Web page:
The BMI monitoring process as proposed in Kentucky represents the most feasible and low-cost option identified to date. It involves a few steps, many of which are already in place. First, the health care provider would calculate the BMI percentile and plot it on the CDC growth charts. Next, the provider would record the BMI percentile on the child’s Preventative Health Examination form that is required for school entry before kindergarten and sixth grade. A BMI percentile field would have to be added to the current form. The school personnel would enter the BMI percentile into the Kentucky Student Information System (KSIS) Infinite Campus. In the current software, there is already a blank field box for BMI percentile to be input. This information would be accessible by the Kentucky Department of Education. Finally, the Kentucky Department of Education would aggregate the BMI percentiles on the state and local levels and make the data publicly available. BMI monitoring would be low cost for Kentucky. Most of the proposed steps in the BMI monitoring process are already in place in Kentucky. The collection of BMI percentiles by health care providers is one additional step in the Preventative Health Examination process. There are no apparent additional costs to Kentucky to aggregate BMI data using the statewide Infinite Campus database.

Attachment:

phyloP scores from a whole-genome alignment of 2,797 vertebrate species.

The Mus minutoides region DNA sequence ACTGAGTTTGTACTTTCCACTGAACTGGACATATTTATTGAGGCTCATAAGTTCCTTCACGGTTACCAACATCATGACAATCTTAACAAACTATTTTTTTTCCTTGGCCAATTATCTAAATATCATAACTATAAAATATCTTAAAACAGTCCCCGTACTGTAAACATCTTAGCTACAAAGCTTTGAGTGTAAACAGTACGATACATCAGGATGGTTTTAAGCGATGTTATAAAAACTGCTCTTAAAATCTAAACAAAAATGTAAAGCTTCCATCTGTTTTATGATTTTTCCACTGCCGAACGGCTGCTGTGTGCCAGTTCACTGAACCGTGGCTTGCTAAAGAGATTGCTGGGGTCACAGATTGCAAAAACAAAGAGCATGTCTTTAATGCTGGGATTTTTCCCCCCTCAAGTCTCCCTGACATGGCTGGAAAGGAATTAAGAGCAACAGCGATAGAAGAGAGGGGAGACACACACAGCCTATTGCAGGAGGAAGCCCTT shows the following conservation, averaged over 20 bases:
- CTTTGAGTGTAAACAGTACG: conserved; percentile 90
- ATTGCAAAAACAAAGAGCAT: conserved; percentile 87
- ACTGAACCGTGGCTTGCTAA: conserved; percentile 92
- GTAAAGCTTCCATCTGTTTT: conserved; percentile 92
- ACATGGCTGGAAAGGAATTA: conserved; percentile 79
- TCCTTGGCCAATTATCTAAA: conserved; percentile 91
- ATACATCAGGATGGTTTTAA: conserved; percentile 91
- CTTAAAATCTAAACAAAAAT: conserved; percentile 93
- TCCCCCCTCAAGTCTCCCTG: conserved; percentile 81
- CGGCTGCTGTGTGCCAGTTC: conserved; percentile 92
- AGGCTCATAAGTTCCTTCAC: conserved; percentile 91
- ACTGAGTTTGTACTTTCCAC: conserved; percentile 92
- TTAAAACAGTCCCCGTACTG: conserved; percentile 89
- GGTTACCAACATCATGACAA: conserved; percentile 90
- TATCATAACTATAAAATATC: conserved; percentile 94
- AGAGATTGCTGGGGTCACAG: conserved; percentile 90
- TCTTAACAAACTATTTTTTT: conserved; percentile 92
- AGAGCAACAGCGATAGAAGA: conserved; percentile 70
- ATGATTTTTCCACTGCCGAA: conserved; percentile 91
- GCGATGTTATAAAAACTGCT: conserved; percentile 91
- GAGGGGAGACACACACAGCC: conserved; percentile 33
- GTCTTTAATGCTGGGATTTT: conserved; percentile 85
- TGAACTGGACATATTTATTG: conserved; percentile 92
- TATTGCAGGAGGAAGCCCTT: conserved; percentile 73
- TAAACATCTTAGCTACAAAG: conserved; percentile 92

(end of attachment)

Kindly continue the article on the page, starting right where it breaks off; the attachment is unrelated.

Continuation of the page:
In response to questions by Representative Wuchner, Dr. Church replied that doctors already use the Preventative Health Examination forms in their offices. The BMI percentile could be added in the blank field box on the Kentucky Student Information System (KSIS) Infinite Campus database.
In response to questions by Representative DeWeese, the BMI monitoring would be done in a physician’s office. It is recommended that BMI percentiles be done every other year, not just when a student enters kindergarten or sixth grade.